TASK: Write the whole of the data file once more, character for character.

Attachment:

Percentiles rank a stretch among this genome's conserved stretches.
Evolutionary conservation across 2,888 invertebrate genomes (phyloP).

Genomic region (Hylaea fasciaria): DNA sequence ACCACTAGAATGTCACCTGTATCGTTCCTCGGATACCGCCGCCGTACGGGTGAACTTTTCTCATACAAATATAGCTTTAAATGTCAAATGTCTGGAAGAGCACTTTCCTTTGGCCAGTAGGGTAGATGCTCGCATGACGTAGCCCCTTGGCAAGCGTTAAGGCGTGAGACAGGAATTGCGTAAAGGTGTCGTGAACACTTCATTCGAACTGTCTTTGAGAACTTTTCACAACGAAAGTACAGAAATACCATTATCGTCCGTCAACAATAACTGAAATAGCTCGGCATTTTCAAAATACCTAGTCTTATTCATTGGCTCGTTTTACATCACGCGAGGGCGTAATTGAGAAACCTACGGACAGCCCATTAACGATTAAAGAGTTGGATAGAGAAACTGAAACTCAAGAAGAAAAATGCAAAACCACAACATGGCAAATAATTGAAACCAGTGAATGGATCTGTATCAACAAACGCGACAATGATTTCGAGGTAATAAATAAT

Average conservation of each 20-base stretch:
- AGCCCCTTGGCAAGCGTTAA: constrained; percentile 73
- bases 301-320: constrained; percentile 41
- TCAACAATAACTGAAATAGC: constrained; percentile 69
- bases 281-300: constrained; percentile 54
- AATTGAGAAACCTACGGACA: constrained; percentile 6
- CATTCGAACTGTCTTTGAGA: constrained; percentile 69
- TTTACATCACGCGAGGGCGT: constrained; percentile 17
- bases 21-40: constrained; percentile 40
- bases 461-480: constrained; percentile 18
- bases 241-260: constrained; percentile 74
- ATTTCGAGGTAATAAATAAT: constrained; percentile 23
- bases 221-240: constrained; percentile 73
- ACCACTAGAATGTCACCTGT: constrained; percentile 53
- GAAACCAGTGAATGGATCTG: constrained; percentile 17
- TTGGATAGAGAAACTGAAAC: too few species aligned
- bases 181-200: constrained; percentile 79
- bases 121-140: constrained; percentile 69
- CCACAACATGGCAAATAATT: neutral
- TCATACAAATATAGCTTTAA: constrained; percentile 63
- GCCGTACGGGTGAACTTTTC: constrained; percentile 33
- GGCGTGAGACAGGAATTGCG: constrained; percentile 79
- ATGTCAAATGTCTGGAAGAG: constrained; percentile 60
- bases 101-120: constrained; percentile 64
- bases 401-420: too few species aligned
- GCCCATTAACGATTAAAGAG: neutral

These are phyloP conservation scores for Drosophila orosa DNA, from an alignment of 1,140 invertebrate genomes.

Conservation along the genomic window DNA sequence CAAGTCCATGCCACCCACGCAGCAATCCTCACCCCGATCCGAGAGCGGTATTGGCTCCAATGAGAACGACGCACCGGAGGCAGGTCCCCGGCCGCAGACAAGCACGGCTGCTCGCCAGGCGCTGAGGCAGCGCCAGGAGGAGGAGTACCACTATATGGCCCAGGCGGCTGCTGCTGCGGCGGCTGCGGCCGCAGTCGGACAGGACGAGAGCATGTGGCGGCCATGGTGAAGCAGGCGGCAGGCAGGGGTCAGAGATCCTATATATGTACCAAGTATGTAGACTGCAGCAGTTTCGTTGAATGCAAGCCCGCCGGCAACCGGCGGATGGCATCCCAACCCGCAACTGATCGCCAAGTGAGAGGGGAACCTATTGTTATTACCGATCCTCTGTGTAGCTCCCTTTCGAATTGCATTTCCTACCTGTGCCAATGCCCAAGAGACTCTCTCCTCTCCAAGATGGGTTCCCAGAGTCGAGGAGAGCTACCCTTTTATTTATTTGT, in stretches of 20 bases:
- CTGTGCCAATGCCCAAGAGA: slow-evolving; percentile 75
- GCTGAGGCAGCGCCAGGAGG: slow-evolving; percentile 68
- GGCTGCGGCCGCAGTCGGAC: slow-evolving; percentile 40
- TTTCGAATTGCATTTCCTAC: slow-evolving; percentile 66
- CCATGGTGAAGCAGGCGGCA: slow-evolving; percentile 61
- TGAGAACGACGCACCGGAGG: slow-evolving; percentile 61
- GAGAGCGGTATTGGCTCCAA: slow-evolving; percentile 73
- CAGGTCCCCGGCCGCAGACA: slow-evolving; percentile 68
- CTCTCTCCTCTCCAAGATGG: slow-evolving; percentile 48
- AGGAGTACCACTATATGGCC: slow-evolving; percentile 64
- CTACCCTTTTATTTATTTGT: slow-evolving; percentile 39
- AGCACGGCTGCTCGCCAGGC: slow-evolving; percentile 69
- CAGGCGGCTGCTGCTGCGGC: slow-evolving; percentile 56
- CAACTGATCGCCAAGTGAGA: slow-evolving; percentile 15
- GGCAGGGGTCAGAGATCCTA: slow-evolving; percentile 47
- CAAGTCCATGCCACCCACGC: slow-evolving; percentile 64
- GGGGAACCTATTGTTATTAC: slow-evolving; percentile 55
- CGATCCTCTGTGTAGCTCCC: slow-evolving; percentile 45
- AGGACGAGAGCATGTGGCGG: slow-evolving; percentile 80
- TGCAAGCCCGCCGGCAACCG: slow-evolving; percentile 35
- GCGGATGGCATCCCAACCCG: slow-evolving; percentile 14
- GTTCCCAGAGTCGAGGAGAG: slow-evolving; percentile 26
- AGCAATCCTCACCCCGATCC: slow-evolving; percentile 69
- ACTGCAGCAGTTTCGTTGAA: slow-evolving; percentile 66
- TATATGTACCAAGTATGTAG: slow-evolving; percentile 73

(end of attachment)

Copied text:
Percentiles rank a stretch among this genome's conserved stretches.
Evolutionary conservation across 2,888 invertebrate genomes (phyloP).

Genomic region (Hylaea fasciaria): DNA sequence ACCACTAGAATGTCACCTGTATCGTTCCTCGGATACCGCCGCCGTACGGGTGAACTTTTCTCATACAAATATAGCTTTAAATGTCAAATGTCTGGAAGAGCACTTTCCTTTGGCCAGTAGGGTAGATGCTCGCATGACGTAGCCCCTTGGCAAGCGTTAAGGCGTGAGACAGGAATTGCGTAAAGGTGTCGTGAACACTTCATTCGAACTGTCTTTGAGAACTTTTCACAACGAAAGTACAGAAATACCATTATCGTCCGTCAACAATAACTGAAATAGCTCGGCATTTTCAAAATACCTAGTCTTATTCATTGGCTCGTTTTACATCACGCGAGGGCGTAATTGAGAAACCTACGGACAGCCCATTAACGATTAAAGAGTTGGATAGAGAAACTGAAACTCAAGAAGAAAAATGCAAAACCACAACATGGCAAATAATTGAAACCAGTGAATGGATCTGTATCAACAAACGCGACAATGATTTCGAGGTAATAAATAAT

Average conservation of each 20-base stretch:
- AGCCCCTTGGCAAGCGTTAA: constrained; percentile 73
- bases 301-320: constrained; percentile 41
- TCAACAATAACTGAAATAGC: constrained; percentile 69
- bases 281-300: constrained; percentile 54
- AATTGAGAAACCTACGGACA: constrained; percentile 6
- CATTCGAACTGTCTTTGAGA: constrained; percentile 69
- TTTACATCACGCGAGGGCGT: constrained; percentile 17
- bases 21-40: constrained; percentile 40
- bases 461-480: constrained; percentile 18
- bases 241-260: constrained; percentile 74
- ATTTCGAGGTAATAAATAAT: constrained; percentile 23
- bases 221-240: constrained; percentile 73
- ACCACTAGAATGTCACCTGT: constrained; percentile 53
- GAAACCAGTGAATGGATCTG: constrained; percentile 17
- TTGGATAGAGAAACTGAAAC: too few species aligned
- bases 181-200: constrained; percentile 79
- bases 121-140: constrained; percentile 69
- CCACAACATGGCAAATAATT: neutral
- TCATACAAATATAGCTTTAA: constrained; percentile 63
- GCCGTACGGGTGAACTTTTC: constrained; percentile 33
- GGCGTGAGACAGGAATTGCG: constrained; percentile 79
- ATGTCAAATGTCTGGAAGAG: constrained; percentile 60
- bases 101-120: constrained; percentile 64
- bases 401-420: too few species aligned
- GCCCATTAACGATTAAAGAG: neutral

These are phyloP conservation scores for Drosophila orosa DNA, from an alignment of 1,140 invertebrate genomes.

Conservation along the genomic window DNA sequence CAAGTCCATGCCACCCACGCAGCAATCCTCACCCCGATCCGAGAGCGGTATTGGCTCCAATGAGAACGACGCACCGGAGGCAGGTCCCCGGCCGCAGACAAGCACGGCTGCTCGCCAGGCGCTGAGGCAGCGCCAGGAGGAGGAGTACCACTATATGGCCCAGGCGGCTGCTGCTGCGGCGGCTGCGGCCGCAGTCGGACAGGACGAGAGCATGTGGCGGCCATGGTGAAGCAGGCGGCAGGCAGGGGTCAGAGATCCTATATATGTACCAAGTATGTAGACTGCAGCAGTTTCGTTGAATGCAAGCCCGCCGGCAACCGGCGGATGGCATCCCAACCCGCAACTGATCGCCAAGTGAGAGGGGAACCTATTGTTATTACCGATCCTCTGTGTAGCTCCCTTTCGAATTGCATTTCCTACCTGTGCCAATGCCCAAGAGACTCTCTCCTCTCCAAGATGGGTTCCCAGAGTCGAGGAGAGCTACCCTTTTATTTATTTGT, in stretches of 20 bases:
- CTGTGCCAATGCCCAAGAGA: slow-evolving; percentile 75
- GCTGAGGCAGCGCCAGGAGG: slow-evolving; percentile 68
- GGCTGCGGCCGCAGTCGGAC: slow-evolving; percentile 40
- TTTCGAATTGCATTTCCTAC: slow-evolving; percentile 66
- CCATGGTGAAGCAGGCGGCA: slow-evolving; percentile 61
- TGAGAACGACGCACCGGAGG: slow-evolving; percentile 61
- GAGAGCGGTATTGGCTCCAA: slow-evolving; percentile 73
- CAGGTCCCCGGCCGCAGACA: slow-evolving; percentile 68
- CTCTCTCCTCTCCAAGATGG: slow-evolving; percentile 48
- AGGAGTACCACTATATGGCC: slow-evolving; percentile 64
- CTACCCTTTTATTTATTTGT: slow-evolving; percentile 39
- AGCACGGCTGCTCGCCAGGC: slow-evolving; percentile 69
- CAGGCGGCTGCTGCTGCGGC: slow-evolving; percentile 56
- CAACTGATCGCCAAGTGAGA: slow-evolving; percentile 15
- GGCAGGGGTCAGAGATCCTA: slow-evolving; percentile 47
- CAAGTCCATGCCACCCACGC: slow-evolving; percentile 64
- GGGGAACCTATTGTTATTAC: slow-evolving; percentile 55
- CGATCCTCTGTGTAGCTCCC: slow-evolving; percentile 45
- AGGACGAGAGCATGTGGCGG: slow-evolving; percentile 80
- TGCAAGCCCGCCGGCAACCG: slow-evolving; percentile 35
- GCGGATGGCATCCCAACCCG: slow-evolving; percentile 14
- GTTCCCAGAGTCGAGGAGAG: slow-evolving; percentile 26
- AGCAATCCTCACCCCGATCC: slow-evolving; percentile 69
- ACTGCAGCAGTTTCGTTGAA: slow-evolving; percentile 66
- TATATGTACCAAGTATGTAG: slow-evolving; percentile 73